By Jack Petree and Chase Warner, Wood-Mizer Contributing Authors
Rescuing historically significant wood and seeing unwanted “waste” wood turned into true works of art are both passions of Florida sawyer and artisan Robert “Bob” Hughes. According to Bob, his Wood-Mizer LT40 Hydraulic portable sawmill plays an integral role to satisfy his endless drive to resurrect the past, one tree at a time.
After working at Florida Power & Light for 27 years, Bob retired and decided to fully pursue his woodworking passion. Bob bought his first portable sawmill in 1997 and started his own sawmill business and woodworking shop, The Ole General Store, in Geneva, Florida along with his son Tim. The family-owned “wood-rescue” business specializes in reclaimed wood and custom milling of rescued Florida hardwoods, but the business has grown over the years to also offer lumber sales, kiln drying, slab wood cutting, river-recovered wood, exotic lumber and more. In recent times, Bob has raced the trash truck to recover hurricane destroyed Cuban Mahogany, rescue African Mahogany from the burn pile, uncover long sunken river logs, and more. However, Bob’s rescue of a lifetime has been the recovery of heritage wood after the destruction of one of the world’s oldest and largest living trees.
When “The Senator Tree” began its life near what is now Longwood, Florida about 3,500 years ago, King Tut was 50 years away from occupying the Egyptian throne! Throughout its storied history, the large cypress has been admired by people from all walks of life. By the turn of the 21st Century the majestic old giant had become recognized as the world’s fifth longest living tree and had been a local landmark for hundreds of years because of its massive size. All that history could have ended when a woman lit a fire inside the tree.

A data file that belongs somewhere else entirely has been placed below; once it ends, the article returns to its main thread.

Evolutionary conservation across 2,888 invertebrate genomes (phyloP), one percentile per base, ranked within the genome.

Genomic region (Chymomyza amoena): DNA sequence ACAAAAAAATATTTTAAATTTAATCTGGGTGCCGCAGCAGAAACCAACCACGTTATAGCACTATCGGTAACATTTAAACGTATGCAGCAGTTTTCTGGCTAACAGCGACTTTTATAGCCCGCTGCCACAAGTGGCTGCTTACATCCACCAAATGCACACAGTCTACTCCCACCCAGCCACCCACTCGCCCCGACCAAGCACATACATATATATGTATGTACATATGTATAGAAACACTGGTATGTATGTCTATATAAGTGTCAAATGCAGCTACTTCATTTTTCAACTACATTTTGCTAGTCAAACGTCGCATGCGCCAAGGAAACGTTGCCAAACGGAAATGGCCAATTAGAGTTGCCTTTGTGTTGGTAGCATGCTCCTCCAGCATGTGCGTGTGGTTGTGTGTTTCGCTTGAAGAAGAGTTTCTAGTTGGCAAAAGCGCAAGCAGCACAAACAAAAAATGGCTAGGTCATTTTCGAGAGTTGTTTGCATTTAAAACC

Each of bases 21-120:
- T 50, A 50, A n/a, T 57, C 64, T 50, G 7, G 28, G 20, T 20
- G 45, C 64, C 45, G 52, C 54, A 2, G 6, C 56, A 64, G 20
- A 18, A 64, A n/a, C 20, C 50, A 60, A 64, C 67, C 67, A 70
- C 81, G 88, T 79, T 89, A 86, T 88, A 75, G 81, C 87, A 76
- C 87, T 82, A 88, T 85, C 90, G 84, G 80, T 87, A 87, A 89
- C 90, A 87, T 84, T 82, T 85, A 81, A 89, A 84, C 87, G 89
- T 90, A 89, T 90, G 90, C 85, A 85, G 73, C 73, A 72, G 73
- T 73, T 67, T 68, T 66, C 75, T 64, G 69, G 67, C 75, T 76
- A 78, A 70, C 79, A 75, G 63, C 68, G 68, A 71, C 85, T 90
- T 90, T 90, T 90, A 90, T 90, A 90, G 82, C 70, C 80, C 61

The Senator’s hollow trunk acted like a chimney and in a few short hours, the tree’s long and historic life ended in a blaze of destruction. In another sense however, The Senator lives on because the people of Seminole County and dozens of artisans like Bob Hughes refused to allow it to die. “I contacted Seminole County after the fire and helped them realize that something more could be done with the tree’s future, something other than the landfill,” Bob comments. “Our business is built around rescuing trees, saving what is left of them and turning them into something. Saving The [Senator] promised to be, and was, the most wonderful woodworking project I have ever been part of.”
The Ole General Store, with their well-known community reputation and experience milling recovered wood, was one of only three companies chosen to rescue and commemorate The Senator Tree’s remains. In cooperation with Seminole County officials, Bob acquired half of the wood remaining after The Senator burned for use in creating works of art memorializing the majestic old tree. “My Wood- Mizer’s precision clamping and thin kerf capabilities made our task with the ancient tree possible,” Bob continues. “This wood was too precious to lose to a big kerf. The Wood-Mizer’s thin kerf and excellent clamping capabilities allowed for very precise cuts.” Ultimately, 100 pieces were created for Seminole County from that material that included tables, guitars, picture frames, commemorative pieces and more. “We worked with a total of 13 artists plus my son Tim and myself,” Bob says. “Tim and I turned in 82 pieces of Senator art. Friends and fellow artisans created the rest.” The rescued pieces of The Senator Bob had to work with were natural with bark on one side and burned on other. The largest pieces were 8” to 10” thick 48” wide and 10’ in lengths. “For all the pieces of art, we went with the natural shapes of the wood,” Robert explains. “In some cases we needed to mill up to three edges for some of our tables and picture frames.”
With an expertise on the sawmill along with his creative and resourceful woodworking skills, Bob was able to save another piece of history. “How can I ever, in my lifetime, be able to top this project?” said Bob. “The Senator Tree was a very special tree for Seminole County. 3,500 years is a lot of history to lose. Today, in part because of my Wood-Mizer, The Senator lives on through art.”
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